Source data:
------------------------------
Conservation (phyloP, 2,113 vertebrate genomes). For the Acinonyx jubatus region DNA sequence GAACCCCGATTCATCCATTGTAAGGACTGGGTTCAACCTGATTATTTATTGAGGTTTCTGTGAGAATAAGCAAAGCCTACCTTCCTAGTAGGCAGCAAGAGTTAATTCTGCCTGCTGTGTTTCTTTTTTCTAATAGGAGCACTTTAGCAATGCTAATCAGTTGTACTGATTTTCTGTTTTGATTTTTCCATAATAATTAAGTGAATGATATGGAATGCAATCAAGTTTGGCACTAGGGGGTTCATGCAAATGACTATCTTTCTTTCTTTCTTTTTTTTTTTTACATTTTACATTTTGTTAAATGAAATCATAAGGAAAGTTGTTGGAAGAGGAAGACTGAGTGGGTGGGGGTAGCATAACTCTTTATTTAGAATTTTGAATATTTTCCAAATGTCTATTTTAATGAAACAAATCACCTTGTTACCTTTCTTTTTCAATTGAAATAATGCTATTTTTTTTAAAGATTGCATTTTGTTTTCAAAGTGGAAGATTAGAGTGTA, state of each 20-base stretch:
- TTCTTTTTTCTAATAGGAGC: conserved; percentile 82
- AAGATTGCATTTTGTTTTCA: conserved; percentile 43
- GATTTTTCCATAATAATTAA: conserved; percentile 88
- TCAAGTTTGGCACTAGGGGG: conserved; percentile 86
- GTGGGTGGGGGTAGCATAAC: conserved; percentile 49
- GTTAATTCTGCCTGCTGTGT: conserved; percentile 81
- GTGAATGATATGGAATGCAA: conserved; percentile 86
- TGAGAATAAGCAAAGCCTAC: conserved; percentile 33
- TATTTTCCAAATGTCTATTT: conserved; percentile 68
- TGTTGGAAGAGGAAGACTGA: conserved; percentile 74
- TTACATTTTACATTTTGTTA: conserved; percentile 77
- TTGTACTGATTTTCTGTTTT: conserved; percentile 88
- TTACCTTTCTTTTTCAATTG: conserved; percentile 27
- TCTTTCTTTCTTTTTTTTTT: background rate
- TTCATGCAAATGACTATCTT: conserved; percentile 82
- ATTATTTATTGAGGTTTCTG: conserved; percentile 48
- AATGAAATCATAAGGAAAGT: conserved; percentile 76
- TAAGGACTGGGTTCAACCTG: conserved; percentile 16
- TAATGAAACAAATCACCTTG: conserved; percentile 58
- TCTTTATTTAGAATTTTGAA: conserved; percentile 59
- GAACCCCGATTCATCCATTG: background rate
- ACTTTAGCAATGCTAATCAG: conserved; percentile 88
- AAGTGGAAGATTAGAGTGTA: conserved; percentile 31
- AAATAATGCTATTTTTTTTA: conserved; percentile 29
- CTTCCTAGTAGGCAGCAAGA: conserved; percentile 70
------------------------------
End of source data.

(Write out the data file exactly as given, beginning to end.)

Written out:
Conservation (phyloP, 2,113 vertebrate genomes). For the Acinonyx jubatus region DNA sequence GAACCCCGATTCATCCATTGTAAGGACTGGGTTCAACCTGATTATTTATTGAGGTTTCTGTGAGAATAAGCAAAGCCTACCTTCCTAGTAGGCAGCAAGAGTTAATTCTGCCTGCTGTGTTTCTTTTTTCTAATAGGAGCACTTTAGCAATGCTAATCAGTTGTACTGATTTTCTGTTTTGATTTTTCCATAATAATTAAGTGAATGATATGGAATGCAATCAAGTTTGGCACTAGGGGGTTCATGCAAATGACTATCTTTCTTTCTTTCTTTTTTTTTTTTACATTTTACATTTTGTTAAATGAAATCATAAGGAAAGTTGTTGGAAGAGGAAGACTGAGTGGGTGGGGGTAGCATAACTCTTTATTTAGAATTTTGAATATTTTCCAAATGTCTATTTTAATGAAACAAATCACCTTGTTACCTTTCTTTTTCAATTGAAATAATGCTATTTTTTTTAAAGATTGCATTTTGTTTTCAAAGTGGAAGATTAGAGTGTA, state of each 20-base stretch:
- TTCTTTTTTCTAATAGGAGC: conserved; percentile 82
- AAGATTGCATTTTGTTTTCA: conserved; percentile 43
- GATTTTTCCATAATAATTAA: conserved; percentile 88
- TCAAGTTTGGCACTAGGGGG: conserved; percentile 86
- GTGGGTGGGGGTAGCATAAC: conserved; percentile 49
- GTTAATTCTGCCTGCTGTGT: conserved; percentile 81
- GTGAATGATATGGAATGCAA: conserved; percentile 86
- TGAGAATAAGCAAAGCCTAC: conserved; percentile 33
- TATTTTCCAAATGTCTATTT: conserved; percentile 68
- TGTTGGAAGAGGAAGACTGA: conserved; percentile 74
- TTACATTTTACATTTTGTTA: conserved; percentile 77
- TTGTACTGATTTTCTGTTTT: conserved; percentile 88
- TTACCTTTCTTTTTCAATTG: conserved; percentile 27
- TCTTTCTTTCTTTTTTTTTT: background rate
- TTCATGCAAATGACTATCTT: conserved; percentile 82
- ATTATTTATTGAGGTTTCTG: conserved; percentile 48
- AATGAAATCATAAGGAAAGT: conserved; percentile 76
- TAAGGACTGGGTTCAACCTG: conserved; percentile 16
- TAATGAAACAAATCACCTTG: conserved; percentile 58
- TCTTTATTTAGAATTTTGAA: conserved; percentile 59
- GAACCCCGATTCATCCATTG: background rate
- ACTTTAGCAATGCTAATCAG: conserved; percentile 88
- AAGTGGAAGATTAGAGTGTA: conserved; percentile 31
- AAATAATGCTATTTTTTTTA: conserved; percentile 29
- CTTCCTAGTAGGCAGCAAGA: conserved; percentile 70